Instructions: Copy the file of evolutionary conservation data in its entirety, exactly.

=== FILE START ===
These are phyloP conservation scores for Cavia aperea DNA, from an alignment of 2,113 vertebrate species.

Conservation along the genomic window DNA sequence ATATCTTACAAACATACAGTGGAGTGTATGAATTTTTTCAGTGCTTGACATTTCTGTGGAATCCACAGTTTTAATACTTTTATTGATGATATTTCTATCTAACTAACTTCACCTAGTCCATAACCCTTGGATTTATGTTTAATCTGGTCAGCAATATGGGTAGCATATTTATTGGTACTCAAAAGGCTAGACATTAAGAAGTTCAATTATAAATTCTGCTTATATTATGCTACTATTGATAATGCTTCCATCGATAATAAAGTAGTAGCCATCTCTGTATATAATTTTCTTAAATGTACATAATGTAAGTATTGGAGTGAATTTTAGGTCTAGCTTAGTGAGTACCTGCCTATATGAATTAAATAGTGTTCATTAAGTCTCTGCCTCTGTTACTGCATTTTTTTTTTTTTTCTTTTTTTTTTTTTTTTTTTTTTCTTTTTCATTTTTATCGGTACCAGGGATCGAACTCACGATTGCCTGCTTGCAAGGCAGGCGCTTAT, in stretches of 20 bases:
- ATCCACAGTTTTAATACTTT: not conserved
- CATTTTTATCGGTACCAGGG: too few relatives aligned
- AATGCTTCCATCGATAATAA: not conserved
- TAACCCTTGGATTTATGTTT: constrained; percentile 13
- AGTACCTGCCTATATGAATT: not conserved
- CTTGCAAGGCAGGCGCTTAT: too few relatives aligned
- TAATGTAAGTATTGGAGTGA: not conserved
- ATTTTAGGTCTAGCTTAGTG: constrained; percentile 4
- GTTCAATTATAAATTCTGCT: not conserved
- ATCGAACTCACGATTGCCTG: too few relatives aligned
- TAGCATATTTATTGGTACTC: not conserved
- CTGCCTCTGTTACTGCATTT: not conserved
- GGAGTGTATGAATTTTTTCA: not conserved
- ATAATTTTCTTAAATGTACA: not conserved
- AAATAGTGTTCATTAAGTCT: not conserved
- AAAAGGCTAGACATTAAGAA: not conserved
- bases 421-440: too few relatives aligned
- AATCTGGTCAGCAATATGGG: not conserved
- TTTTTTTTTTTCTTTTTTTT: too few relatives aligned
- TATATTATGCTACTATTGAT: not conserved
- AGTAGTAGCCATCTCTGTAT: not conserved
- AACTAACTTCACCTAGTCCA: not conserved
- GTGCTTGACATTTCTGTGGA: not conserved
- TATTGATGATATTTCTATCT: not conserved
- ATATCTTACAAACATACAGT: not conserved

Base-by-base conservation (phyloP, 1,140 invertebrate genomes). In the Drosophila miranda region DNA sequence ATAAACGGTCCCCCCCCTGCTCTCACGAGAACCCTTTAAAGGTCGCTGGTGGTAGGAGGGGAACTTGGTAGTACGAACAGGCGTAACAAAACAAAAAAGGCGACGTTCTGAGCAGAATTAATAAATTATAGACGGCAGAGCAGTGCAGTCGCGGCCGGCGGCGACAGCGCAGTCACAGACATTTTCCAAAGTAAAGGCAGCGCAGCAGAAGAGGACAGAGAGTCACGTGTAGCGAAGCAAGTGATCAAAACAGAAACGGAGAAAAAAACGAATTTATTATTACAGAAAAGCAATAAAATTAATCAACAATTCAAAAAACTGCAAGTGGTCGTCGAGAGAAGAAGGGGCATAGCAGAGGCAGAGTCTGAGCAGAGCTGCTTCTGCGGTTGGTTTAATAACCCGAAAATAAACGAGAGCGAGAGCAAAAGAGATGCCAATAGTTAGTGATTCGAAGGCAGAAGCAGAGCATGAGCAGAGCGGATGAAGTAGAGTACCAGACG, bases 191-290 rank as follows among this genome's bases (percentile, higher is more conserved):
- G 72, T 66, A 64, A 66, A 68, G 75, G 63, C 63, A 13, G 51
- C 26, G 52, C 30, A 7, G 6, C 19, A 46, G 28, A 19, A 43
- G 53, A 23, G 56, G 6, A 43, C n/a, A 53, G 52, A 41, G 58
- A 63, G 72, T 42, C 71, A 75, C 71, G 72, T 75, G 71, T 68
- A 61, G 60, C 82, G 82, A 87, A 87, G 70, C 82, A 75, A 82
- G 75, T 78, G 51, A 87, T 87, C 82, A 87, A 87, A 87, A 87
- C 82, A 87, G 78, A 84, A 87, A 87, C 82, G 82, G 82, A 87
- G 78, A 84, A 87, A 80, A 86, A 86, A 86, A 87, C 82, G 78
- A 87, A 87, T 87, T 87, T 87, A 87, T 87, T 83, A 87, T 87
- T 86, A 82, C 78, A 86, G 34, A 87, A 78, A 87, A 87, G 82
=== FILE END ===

These are phyloP conservation scores for Cavia aperea DNA, from an alignment of 2,113 vertebrate species.

Conservation along the genomic window DNA sequence ATATCTTACAAACATACAGTGGAGTGTATGAATTTTTTCAGTGCTTGACATTTCTGTGGAATCCACAGTTTTAATACTTTTATTGATGATATTTCTATCTAACTAACTTCACCTAGTCCATAACCCTTGGATTTATGTTTAATCTGGTCAGCAATATGGGTAGCATATTTATTGGTACTCAAAAGGCTAGACATTAAGAAGTTCAATTATAAATTCTGCTTATATTATGCTACTATTGATAATGCTTCCATCGATAATAAAGTAGTAGCCATCTCTGTATATAATTTTCTTAAATGTACATAATGTAAGTATTGGAGTGAATTTTAGGTCTAGCTTAGTGAGTACCTGCCTATATGAATTAAATAGTGTTCATTAAGTCTCTGCCTCTGTTACTGCATTTTTTTTTTTTTTCTTTTTTTTTTTTTTTTTTTTTTCTTTTTCATTTTTATCGGTACCAGGGATCGAACTCACGATTGCCTGCTTGCAAGGCAGGCGCTTAT, in stretches of 20 bases:
- ATCCACAGTTTTAATACTTT: not conserved
- CATTTTTATCGGTACCAGGG: too few relatives aligned
- AATGCTTCCATCGATAATAA: not conserved
- TAACCCTTGGATTTATGTTT: constrained; percentile 13
- AGTACCTGCCTATATGAATT: not conserved
- CTTGCAAGGCAGGCGCTTAT: too few relatives aligned
- TAATGTAAGTATTGGAGTGA: not conserved
- ATTTTAGGTCTAGCTTAGTG: constrained; percentile 4
- GTTCAATTATAAATTCTGCT: not conserved
- ATCGAACTCACGATTGCCTG: too few relatives aligned
- TAGCATATTTATTGGTACTC: not conserved
- CTGCCTCTGTTACTGCATTT: not conserved
- GGAGTGTATGAATTTTTTCA: not conserved
- ATAATTTTCTTAAATGTACA: not conserved
- AAATAGTGTTCATTAAGTCT: not conserved
- AAAAGGCTAGACATTAAGAA: not conserved
- bases 421-440: too few relatives aligned
- AATCTGGTCAGCAATATGGG: not conserved
- TTTTTTTTTTTCTTTTTTTT: too few relatives aligned
- TATATTATGCTACTATTGAT: not conserved
- AGTAGTAGCCATCTCTGTAT: not conserved
- AACTAACTTCACCTAGTCCA: not conserved
- GTGCTTGACATTTCTGTGGA: not conserved
- TATTGATGATATTTCTATCT: not conserved
- ATATCTTACAAACATACAGT: not conserved

Base-by-base conservation (phyloP, 1,140 invertebrate genomes). In the Drosophila miranda region DNA sequence ATAAACGGTCCCCCCCCTGCTCTCACGAGAACCCTTTAAAGGTCGCTGGTGGTAGGAGGGGAACTTGGTAGTACGAACAGGCGTAACAAAACAAAAAAGGCGACGTTCTGAGCAGAATTAATAAATTATAGACGGCAGAGCAGTGCAGTCGCGGCCGGCGGCGACAGCGCAGTCACAGACATTTTCCAAAGTAAAGGCAGCGCAGCAGAAGAGGACAGAGAGTCACGTGTAGCGAAGCAAGTGATCAAAACAGAAACGGAGAAAAAAACGAATTTATTATTACAGAAAAGCAATAAAATTAATCAACAATTCAAAAAACTGCAAGTGGTCGTCGAGAGAAGAAGGGGCATAGCAGAGGCAGAGTCTGAGCAGAGCTGCTTCTGCGGTTGGTTTAATAACCCGAAAATAAACGAGAGCGAGAGCAAAAGAGATGCCAATAGTTAGTGATTCGAAGGCAGAAGCAGAGCATGAGCAGAGCGGATGAAGTAGAGTACCAGACG, bases 191-290 rank as follows among this genome's bases (percentile, higher is more conserved):
- G 72, T 66, A 64, A 66, A 68, G 75, G 63, C 63, A 13, G 51
- C 26, G 52, C 30, A 7, G 6, C 19, A 46, G 28, A 19, A 43
- G 53, A 23, G 56, G 6, A 43, C n/a, A 53, G 52, A 41, G 58
- A 63, G 72, T 42, C 71, A 75, C 71, G 72, T 75, G 71, T 68
- A 61, G 60, C 82, G 82, A 87, A 87, G 70, C 82, A 75, A 82
- G 75, T 78, G 51, A 87, T 87, C 82, A 87, A 87, A 87, A 87
- C 82, A 87, G 78, A 84, A 87, A 87, C 82, G 82, G 82, A 87
- G 78, A 84, A 87, A 80, A 86, A 86, A 86, A 87, C 82, G 78
- A 87, A 87, T 87, T 87, T 87, A 87, T 87, T 83, A 87, T 87
- T 86, A 82, C 78, A 86, G 34, A 87, A 78, A 87, A 87, G 82